SEAL network cutting edge
Published 12:00 am Saturday, April 26, 2003
Troy State University is on the cutting edge of a revolution in education that has the potential to transform classroom education as it is currently understood.
The Southeast Alabama Technology Network is a three-year old program being run from Wallace Hall on TSU's campus in Troy. It is a distance-learning program that was commended by the Southeastern Association of Colleges in early April for providing "learning opportunities through partnerships with rural high schools, junior community technical colleges, business and industry."
According to the prestigious commendation, delivered on the heels of a SACS visit on April 11, "The network extends the reach of educational program resources to distant partners."
Certainly that honor - one of only two given to TSU by SACS - reflects the goal of the SEAL Network: "Bringing People Together To Discover and Learn."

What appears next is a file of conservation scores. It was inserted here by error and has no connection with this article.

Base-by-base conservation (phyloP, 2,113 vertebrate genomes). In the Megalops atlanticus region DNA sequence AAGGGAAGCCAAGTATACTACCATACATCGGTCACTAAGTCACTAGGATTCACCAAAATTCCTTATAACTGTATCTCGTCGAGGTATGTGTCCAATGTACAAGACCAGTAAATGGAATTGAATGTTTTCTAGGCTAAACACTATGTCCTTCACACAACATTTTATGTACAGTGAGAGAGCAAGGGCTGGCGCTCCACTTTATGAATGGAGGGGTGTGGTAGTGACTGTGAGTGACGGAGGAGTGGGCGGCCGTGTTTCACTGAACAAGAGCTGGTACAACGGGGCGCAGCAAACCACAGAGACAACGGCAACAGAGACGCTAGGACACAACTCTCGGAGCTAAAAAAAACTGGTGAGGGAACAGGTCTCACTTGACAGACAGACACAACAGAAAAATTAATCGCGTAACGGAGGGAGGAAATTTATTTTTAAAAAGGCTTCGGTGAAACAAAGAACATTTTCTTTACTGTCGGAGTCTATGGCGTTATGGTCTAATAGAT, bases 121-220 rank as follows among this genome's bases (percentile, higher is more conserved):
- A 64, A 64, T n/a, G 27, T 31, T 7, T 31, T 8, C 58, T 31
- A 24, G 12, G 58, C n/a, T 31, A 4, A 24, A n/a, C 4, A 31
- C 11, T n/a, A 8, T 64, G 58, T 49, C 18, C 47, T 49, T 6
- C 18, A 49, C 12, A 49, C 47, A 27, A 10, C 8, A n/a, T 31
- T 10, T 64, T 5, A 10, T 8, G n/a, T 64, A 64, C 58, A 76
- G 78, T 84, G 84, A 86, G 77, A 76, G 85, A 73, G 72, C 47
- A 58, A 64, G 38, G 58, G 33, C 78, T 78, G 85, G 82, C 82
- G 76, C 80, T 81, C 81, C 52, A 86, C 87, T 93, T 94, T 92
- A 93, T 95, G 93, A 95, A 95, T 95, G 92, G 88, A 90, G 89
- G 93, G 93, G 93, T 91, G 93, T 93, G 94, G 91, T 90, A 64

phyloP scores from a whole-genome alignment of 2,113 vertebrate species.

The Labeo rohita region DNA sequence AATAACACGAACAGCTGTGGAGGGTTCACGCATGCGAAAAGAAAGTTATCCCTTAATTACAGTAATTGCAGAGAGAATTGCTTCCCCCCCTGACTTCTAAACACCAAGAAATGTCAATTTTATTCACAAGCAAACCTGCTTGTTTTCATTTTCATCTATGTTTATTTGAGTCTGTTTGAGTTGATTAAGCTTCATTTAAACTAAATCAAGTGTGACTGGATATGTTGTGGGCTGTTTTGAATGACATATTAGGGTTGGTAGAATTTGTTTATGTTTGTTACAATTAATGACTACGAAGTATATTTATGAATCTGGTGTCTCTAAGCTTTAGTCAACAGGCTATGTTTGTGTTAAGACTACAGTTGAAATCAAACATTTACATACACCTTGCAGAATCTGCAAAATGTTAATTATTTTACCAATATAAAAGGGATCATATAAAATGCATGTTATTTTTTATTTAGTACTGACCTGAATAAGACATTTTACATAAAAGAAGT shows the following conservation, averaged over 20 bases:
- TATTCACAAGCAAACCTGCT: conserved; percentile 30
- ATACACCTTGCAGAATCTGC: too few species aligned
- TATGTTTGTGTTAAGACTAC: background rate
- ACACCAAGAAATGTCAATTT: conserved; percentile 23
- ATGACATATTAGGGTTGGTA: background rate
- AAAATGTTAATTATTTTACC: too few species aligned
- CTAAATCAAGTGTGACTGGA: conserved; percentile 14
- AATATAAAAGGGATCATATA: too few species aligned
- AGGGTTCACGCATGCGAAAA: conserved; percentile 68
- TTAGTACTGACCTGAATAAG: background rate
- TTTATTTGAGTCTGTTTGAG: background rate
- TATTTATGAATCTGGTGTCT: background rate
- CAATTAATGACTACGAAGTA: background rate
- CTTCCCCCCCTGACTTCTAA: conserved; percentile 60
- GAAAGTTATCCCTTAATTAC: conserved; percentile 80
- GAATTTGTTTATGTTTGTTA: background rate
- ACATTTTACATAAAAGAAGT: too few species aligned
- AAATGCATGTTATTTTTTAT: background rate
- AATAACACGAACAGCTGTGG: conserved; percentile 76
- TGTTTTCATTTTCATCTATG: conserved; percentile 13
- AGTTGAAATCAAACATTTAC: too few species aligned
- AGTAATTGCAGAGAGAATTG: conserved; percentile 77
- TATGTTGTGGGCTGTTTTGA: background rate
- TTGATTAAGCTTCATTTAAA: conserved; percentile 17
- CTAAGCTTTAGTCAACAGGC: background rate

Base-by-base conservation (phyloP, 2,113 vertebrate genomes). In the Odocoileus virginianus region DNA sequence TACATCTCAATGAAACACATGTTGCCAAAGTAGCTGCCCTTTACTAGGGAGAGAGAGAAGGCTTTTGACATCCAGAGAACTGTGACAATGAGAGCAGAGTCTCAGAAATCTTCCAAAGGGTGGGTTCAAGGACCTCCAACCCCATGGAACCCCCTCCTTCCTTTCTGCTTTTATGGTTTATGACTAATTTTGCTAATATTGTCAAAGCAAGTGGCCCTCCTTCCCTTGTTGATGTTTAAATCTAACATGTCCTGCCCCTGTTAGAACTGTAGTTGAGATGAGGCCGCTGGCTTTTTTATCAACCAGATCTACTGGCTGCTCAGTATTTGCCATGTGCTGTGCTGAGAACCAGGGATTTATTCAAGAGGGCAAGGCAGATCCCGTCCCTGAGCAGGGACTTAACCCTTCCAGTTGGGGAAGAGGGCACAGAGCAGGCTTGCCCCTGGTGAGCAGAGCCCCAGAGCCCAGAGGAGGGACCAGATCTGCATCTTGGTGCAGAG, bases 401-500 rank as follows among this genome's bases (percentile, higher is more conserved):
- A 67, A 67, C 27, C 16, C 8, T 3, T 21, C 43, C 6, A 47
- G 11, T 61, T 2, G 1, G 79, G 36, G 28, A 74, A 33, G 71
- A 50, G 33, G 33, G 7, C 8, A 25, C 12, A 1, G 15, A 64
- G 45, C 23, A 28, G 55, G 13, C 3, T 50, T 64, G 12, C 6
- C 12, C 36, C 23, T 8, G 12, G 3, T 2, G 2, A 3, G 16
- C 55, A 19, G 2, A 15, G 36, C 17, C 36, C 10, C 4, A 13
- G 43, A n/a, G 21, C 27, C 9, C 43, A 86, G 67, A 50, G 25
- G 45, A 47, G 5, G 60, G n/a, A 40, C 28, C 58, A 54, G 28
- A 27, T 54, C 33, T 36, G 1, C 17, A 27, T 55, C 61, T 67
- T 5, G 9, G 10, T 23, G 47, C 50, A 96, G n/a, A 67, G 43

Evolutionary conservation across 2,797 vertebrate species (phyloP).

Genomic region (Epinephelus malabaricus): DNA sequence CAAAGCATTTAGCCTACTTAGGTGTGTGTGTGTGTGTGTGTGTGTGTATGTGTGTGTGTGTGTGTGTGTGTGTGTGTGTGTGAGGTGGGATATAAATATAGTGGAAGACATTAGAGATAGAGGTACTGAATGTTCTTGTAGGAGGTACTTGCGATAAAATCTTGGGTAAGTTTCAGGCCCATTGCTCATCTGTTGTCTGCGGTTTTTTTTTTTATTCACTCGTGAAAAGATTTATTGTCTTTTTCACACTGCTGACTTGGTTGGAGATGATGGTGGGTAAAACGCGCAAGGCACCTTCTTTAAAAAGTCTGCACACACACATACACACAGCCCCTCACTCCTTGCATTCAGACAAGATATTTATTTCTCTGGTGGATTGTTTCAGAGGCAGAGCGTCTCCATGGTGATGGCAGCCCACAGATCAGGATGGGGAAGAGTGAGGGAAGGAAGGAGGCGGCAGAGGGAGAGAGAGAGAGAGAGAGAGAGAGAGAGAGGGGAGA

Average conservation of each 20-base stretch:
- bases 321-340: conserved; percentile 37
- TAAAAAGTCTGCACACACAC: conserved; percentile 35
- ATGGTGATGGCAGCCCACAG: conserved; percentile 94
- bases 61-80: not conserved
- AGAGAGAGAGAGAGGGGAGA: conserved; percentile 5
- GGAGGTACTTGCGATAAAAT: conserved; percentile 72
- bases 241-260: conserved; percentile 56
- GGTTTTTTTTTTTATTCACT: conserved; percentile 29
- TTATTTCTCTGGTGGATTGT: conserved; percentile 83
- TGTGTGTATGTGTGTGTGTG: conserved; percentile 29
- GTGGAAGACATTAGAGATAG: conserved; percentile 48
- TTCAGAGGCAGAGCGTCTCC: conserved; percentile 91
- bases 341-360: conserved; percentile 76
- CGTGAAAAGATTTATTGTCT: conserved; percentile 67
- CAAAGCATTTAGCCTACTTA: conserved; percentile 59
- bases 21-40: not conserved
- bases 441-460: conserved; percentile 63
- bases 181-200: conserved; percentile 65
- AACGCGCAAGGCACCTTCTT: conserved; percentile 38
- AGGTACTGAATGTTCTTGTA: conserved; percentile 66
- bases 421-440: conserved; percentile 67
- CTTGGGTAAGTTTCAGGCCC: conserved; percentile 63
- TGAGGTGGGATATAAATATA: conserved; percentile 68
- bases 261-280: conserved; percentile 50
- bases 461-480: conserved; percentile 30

A main focus of the network has been a series of high schools in 12 counties. Educators say that the network has allowed rural schools to field classes that otherwise would be impossible to offer.
"It's a great way for rural school systems that don't have adequate state and local funding to add additional units for children with advanced capabilities," said Barbour County Superintendent Vic Adkison.
Barbour County High School is home to six students who take calculus classes through the SEAL Network. Instead of paying for a teacher to teach six students, Adkinson said the school system can invest in the SEAL Network and have those students take classes via video camera, saving the system money and allowing those students to take advanced math.
"It's been a great opportunity for our children to achieve to their potential," Adkinson said. "And we are not expending local funds for additional units."
According to Adkinson, budgetary shortfalls would have made the hiring of a calculus teacher "impossible."
"We really appreciate the opportunity to participate," he said. "It's good that some people are cognizant of the fact that rural areas are under-funded."
Pike County Schools have been affiliated with SEAL since the beginning of the program and Superintendent Mark Bazzell said he was pleased with the results so far.